Eric Carle was born in 1929 in Syracuse, New York. At the age of six he moved to Germany with his parents, where he later graduated from The Academy of Visual Arts. In 1952, with only forty dollars in his pocket, Carle moved to New York City where he began working as a graphic designer for The New York Times. Carle was drafted into the U.S. Army during the Korean War. After his discharge from the service, he returned to work at The New York Times, and later became the art director of an advertising agency for many years. Author Bill Martin Jr. noticed an illustration of a red lobster that Carle had created for an advertisement and asked him to illustrate a story. Brown Bear, Brown Bear, What Do You See? was the book they had created together and quickly became a best-seller. This began the start of Carle’s career, soon he was writing and illustrating his own stories. His first original book was 1,2,3 to the Zoo, followed quickly by the famous; The Very Hungry Caterpillar.
Eric Carle married Barbra in 1985 and has two children a son and daughter from a previous marriage. He currently spends his time between his homes in Florida and the hills of North Carolina. In 2002, Carle and his wife Barbara, opened the Eric Carle Museum of Picture Book Art in Amherst, Massachusetts to “inspire a love of art and reading through picture books” (Carle 2002). The museum has collection of more than 10,000 picture book illustrations, art galleries, an art studio, a theater, picture book and scholarly libraries. The museum also offers many different types of educational programs. Eric Carle has written and illustrate over seventy books throughout his forty-seven year career and has become a favorite among many children, parents and teachers. Carle’s last book, Friends was written in 2013.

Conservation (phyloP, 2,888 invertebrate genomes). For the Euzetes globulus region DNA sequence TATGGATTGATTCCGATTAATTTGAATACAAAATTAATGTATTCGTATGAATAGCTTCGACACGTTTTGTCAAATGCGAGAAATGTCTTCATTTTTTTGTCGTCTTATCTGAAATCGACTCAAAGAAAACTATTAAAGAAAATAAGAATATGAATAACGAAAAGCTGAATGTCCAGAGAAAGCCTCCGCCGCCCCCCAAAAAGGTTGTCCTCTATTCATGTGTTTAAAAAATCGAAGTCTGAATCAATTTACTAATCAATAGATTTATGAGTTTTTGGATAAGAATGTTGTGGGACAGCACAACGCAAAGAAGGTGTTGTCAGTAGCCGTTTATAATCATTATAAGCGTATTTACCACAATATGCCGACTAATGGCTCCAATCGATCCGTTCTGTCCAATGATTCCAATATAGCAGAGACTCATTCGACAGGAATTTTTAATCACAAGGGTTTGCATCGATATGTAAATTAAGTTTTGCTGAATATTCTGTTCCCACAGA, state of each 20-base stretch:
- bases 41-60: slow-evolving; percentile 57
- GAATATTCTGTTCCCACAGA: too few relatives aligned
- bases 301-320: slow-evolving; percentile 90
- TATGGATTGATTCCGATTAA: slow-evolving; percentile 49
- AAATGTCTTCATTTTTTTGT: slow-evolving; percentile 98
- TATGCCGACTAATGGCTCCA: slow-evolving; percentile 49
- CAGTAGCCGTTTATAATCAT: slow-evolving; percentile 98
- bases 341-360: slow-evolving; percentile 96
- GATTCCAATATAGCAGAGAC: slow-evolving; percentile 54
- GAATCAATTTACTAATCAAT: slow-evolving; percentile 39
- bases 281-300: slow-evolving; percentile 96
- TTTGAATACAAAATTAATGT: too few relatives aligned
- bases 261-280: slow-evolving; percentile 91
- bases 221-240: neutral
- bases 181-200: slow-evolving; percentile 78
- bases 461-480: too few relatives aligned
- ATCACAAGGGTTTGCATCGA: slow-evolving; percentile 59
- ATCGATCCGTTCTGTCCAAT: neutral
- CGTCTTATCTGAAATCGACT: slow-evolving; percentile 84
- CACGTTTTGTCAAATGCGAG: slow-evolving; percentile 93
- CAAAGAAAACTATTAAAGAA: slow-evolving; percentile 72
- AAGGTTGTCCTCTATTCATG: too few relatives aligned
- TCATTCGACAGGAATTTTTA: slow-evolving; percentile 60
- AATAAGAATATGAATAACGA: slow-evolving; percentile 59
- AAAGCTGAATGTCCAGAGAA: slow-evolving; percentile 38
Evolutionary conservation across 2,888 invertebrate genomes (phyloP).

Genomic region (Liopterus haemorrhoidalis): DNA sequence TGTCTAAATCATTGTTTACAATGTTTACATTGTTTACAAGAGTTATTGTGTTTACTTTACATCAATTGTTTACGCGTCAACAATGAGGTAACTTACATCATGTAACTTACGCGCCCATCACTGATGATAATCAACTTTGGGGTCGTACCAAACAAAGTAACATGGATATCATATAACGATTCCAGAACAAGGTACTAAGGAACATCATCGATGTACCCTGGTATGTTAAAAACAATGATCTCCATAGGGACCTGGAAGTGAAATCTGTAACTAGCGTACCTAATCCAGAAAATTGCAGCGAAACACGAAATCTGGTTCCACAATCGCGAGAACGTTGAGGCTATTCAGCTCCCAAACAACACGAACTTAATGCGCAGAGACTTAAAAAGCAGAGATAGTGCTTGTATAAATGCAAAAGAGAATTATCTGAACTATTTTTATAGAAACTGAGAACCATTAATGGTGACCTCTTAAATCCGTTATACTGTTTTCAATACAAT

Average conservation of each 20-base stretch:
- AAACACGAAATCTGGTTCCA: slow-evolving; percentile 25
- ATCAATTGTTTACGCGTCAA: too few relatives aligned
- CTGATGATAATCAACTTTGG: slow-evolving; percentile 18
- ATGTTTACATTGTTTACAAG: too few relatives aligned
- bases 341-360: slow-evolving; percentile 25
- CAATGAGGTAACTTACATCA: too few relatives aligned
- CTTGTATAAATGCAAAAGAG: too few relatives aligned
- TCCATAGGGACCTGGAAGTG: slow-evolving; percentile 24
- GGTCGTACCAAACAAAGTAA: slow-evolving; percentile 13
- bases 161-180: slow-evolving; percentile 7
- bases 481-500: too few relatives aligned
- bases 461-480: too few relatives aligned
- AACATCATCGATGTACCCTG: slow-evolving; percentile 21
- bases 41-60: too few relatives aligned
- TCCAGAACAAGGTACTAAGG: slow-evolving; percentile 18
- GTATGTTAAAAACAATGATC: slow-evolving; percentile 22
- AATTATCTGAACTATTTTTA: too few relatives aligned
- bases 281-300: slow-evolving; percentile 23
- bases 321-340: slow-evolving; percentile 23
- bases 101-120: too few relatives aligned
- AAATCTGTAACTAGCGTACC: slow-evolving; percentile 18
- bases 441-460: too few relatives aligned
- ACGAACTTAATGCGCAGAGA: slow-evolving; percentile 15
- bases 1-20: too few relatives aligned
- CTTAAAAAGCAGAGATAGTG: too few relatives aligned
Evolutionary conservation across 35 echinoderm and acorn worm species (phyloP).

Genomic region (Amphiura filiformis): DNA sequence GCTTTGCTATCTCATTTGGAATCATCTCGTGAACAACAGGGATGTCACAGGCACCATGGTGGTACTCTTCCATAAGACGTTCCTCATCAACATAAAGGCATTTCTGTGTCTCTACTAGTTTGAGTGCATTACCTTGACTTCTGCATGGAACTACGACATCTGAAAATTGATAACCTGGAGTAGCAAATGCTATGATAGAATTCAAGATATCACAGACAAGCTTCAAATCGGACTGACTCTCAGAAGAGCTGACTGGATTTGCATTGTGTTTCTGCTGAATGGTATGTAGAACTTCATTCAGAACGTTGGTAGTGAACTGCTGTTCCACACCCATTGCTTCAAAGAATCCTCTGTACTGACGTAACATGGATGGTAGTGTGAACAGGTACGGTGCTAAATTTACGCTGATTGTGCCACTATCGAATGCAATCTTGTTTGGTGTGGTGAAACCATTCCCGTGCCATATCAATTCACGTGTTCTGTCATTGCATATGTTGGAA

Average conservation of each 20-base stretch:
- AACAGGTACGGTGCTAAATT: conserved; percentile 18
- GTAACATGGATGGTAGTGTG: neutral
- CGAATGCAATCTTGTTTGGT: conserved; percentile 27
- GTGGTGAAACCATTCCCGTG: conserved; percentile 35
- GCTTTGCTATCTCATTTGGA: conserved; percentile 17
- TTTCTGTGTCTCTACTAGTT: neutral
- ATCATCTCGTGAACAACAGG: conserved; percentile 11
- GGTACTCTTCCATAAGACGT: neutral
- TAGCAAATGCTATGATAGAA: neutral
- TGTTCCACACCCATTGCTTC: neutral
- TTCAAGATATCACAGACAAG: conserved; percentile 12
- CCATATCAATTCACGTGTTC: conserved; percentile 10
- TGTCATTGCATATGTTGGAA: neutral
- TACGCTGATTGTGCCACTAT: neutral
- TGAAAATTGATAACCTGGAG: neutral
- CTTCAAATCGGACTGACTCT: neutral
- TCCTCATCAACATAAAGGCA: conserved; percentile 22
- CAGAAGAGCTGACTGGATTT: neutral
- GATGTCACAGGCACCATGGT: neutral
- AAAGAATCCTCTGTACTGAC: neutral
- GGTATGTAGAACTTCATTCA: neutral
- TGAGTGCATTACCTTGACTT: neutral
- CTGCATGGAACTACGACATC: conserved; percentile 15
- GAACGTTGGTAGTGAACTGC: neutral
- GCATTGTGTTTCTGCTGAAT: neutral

The themes of Eric Carle’s books are usually drawn from his love of nature. Many of his books teach children about nature and friendships, through fun and imaginative stories. Carle’s hand-painted collage technique are distinctive and instantly recognizable. Children love his colorful creations and creative story telling. His original writing style, unique use of paper and added dimensions, give children a new and fun way to read and learn.